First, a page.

Sweated Industry and the Minimum Wage

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Duckworth, 1907 - Great Britain - 281 pages
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Page 110 - We are decided in our opinion that the disorder has been supported, diffused and aggravated by the ready communication of contagion to numbers crowded together; by the accession to its virulence from putrid effluvia, and by the injury done to young persons through confinement and too long-continued labor: to which several evils the cotton mills have given occasion.
Page xviii - We do not sell our prime-ministership by Dutch auction ; nor, on the decease of a bishop, whatever may be the general advantages of simony, do we (yet) offer his diocese to the clergyman who will take the episcopacy at the lowest contract. We (with exquisite sagacity of political economy !) do indeed sell commissions, but not openly, generalships : sick, we do not inquire for a physician who takes less than a guinea ; litigious, we never think of reducing six-and-eightpence to fourand-sixpence ;...
Page 237 - ... union in preference to non-members, provided there are members of the union equally qualified with non-members to perform the particular work required to be done, and ready and willing to undertake it...
Page 111 - Apparently in consequence of this report the magistrates resolved that in future they would not allow "indentures of Parish Apprentices whereby they shall be bound to owners of cotton mills and other works in which children are obliged to work in the night, or more than ten hours in the day.
Page 148 - The American standard of living should mean, to the unskilled workman, carpets, pictures, books, and furniture with which to make home bright, comfortable, and attractive for himself and his family, an ample supply of clothing suitable for winter and summer, and above all a sufficient quantity of good wholesome, nourishing food at all times of the year.
Page 148 - ... of the year. The American standard of living, moreover, should mean to the unskilled workman, that his children be kept in school until they have attained the age of sixteen at least, and that he be enabled to lay by sufficient to maintain himself and his family in times of illness, or at the close of his industrial life when age and weakness render further work impossible, and to make provision for his family against his premature death from accident or otherwise.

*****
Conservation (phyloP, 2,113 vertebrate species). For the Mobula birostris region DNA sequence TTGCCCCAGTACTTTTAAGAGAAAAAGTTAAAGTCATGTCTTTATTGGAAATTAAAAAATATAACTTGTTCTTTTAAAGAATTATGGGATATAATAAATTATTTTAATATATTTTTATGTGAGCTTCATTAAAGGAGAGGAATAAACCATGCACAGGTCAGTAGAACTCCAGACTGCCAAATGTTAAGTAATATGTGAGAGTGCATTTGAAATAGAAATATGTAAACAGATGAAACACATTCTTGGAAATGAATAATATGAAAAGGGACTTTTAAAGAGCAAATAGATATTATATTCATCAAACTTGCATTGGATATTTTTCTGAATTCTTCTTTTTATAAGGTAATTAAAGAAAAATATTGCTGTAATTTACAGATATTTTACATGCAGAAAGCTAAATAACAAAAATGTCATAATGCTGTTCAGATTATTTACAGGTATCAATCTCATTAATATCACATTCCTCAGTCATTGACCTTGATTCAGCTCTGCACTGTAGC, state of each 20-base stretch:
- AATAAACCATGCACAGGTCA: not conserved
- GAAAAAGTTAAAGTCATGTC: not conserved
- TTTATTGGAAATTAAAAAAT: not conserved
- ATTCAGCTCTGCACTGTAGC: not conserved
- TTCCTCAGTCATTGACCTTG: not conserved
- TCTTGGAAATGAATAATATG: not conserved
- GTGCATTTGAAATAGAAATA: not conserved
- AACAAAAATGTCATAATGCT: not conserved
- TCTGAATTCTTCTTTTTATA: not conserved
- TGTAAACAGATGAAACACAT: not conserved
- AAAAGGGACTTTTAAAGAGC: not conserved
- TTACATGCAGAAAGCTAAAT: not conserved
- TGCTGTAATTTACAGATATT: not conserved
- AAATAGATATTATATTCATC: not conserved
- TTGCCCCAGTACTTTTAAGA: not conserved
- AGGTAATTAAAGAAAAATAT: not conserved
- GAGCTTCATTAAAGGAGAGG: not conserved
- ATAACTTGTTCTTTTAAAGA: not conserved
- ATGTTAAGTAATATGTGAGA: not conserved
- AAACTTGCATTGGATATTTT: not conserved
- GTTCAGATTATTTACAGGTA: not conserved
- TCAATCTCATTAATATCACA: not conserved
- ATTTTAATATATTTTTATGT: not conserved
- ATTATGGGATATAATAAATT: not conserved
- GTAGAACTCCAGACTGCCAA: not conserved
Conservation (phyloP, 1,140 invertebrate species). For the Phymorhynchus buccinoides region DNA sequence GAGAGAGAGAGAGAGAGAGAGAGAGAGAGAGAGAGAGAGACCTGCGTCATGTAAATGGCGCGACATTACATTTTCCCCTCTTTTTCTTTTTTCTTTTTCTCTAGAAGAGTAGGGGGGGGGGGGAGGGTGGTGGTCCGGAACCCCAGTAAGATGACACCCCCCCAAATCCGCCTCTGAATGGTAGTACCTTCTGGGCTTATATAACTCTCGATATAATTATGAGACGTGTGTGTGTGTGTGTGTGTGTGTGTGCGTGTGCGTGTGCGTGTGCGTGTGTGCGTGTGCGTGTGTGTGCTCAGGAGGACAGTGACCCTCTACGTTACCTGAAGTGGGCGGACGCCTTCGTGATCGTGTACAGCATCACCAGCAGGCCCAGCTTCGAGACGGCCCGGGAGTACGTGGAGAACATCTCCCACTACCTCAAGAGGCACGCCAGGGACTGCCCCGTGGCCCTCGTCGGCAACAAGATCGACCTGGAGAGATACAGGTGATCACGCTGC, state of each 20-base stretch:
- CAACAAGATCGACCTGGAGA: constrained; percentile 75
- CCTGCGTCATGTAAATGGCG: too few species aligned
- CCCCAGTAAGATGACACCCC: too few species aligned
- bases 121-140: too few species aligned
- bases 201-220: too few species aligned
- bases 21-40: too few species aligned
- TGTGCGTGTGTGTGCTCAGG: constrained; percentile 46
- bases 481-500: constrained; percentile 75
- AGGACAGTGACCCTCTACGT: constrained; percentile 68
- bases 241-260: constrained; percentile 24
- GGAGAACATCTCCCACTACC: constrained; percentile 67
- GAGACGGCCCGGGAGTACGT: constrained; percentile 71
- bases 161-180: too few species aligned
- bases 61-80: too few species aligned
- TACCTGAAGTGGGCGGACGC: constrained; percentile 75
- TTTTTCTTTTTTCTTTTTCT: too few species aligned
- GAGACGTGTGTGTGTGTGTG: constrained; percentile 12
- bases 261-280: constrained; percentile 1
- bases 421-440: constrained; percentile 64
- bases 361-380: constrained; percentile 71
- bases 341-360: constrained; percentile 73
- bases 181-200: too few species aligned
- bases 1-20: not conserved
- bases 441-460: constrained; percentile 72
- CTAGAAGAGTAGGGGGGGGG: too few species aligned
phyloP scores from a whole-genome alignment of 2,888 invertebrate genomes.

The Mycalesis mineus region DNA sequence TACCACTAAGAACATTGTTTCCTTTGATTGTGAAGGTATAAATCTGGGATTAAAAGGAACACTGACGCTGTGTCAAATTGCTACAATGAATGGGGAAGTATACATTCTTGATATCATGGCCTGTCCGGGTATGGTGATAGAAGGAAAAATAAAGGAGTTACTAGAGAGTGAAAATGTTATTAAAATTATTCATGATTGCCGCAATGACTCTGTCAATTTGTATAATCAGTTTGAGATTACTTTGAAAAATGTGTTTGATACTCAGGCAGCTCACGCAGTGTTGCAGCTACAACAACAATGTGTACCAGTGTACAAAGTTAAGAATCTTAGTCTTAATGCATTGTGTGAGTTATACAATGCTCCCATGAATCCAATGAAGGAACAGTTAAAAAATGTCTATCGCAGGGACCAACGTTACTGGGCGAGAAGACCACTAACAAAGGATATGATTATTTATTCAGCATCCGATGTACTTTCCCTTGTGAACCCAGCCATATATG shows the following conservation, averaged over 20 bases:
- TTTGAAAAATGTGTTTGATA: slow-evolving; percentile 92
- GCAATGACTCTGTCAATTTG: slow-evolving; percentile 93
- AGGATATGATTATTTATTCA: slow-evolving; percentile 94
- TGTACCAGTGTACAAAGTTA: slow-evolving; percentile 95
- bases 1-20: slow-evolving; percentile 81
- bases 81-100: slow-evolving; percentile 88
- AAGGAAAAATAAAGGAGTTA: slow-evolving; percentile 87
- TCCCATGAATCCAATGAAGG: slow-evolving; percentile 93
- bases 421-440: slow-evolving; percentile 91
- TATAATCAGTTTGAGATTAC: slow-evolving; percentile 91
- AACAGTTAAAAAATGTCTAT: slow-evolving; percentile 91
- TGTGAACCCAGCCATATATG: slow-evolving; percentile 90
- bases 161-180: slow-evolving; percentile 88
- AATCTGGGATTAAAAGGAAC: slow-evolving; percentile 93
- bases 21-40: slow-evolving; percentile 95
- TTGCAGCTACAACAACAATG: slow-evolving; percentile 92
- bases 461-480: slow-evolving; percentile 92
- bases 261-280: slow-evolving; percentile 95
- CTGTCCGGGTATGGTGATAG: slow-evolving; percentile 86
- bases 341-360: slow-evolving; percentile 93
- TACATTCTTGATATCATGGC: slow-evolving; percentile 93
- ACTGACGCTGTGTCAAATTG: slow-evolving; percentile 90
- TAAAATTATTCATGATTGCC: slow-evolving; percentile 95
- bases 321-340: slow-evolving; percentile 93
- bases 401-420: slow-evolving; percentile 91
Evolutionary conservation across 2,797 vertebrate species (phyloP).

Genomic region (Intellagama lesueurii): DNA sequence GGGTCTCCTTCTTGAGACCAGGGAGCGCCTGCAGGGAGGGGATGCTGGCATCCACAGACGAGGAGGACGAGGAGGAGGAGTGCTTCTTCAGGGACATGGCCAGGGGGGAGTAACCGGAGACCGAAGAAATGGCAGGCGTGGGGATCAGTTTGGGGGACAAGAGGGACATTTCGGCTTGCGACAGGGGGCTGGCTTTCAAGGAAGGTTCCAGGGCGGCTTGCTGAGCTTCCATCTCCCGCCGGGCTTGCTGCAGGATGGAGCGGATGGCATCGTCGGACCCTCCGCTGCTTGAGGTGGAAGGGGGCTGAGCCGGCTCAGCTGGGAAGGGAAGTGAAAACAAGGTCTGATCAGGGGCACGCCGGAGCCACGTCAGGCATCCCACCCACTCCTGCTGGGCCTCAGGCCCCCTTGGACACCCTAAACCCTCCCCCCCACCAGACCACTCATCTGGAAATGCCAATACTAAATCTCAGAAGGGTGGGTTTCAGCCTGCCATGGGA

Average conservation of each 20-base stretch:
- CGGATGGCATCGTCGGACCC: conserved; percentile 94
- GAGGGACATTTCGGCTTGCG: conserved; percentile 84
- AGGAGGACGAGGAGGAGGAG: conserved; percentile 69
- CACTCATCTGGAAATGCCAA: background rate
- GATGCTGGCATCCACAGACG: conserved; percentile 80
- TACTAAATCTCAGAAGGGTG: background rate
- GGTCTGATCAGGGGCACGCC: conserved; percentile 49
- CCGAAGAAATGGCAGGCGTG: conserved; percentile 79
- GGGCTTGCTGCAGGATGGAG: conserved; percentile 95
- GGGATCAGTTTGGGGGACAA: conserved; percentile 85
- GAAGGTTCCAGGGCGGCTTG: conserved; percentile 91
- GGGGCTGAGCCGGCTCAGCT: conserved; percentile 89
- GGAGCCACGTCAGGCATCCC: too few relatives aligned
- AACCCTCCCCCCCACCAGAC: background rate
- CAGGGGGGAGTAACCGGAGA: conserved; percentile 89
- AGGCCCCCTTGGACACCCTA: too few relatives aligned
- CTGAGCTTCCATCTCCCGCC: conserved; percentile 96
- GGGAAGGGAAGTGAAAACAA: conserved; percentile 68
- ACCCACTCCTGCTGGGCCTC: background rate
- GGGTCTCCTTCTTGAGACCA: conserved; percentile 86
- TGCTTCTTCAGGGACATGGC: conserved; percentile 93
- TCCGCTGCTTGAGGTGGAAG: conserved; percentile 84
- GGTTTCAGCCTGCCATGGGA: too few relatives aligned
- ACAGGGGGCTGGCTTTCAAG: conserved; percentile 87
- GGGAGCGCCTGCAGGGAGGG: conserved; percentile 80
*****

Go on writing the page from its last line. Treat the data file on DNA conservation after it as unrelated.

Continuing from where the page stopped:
Page xxiv - Poor naked wretches, wheresoe'er you are, That bide the pelting of this pitiless storm, How shall your houseless heads and unfed sides, Your loop'd and window'd raggedness, defend you From seasons such as these ? O, I have ta'en Too little care of this ! Take physic, pomp ; Expose thyself to feel what wretches feel, That thou mayst shake the superflux to them, And show the heavens more just.
Page 110 - ... those who are under the age of fourteen ; for the active recreations of childhood and youth are necessary to the growth, the vigor and the right conformation of the human body.
Page ii - The whole spectacle of poverty, indeed, is incredible. As soon as you cease to have it before your eyes, — even when you have it before your eyes, — you can hardly believe it, and that is perhaps why so many people deny that it exists, or is much more than a superstition of the sentimentalist.
Page ii - ... the general weal ; upon this basis the science of political economy will rest at last, when the ponderous volumes with which it has been overlaid shall have sunk by their own weight into the dead sea of oblivion.

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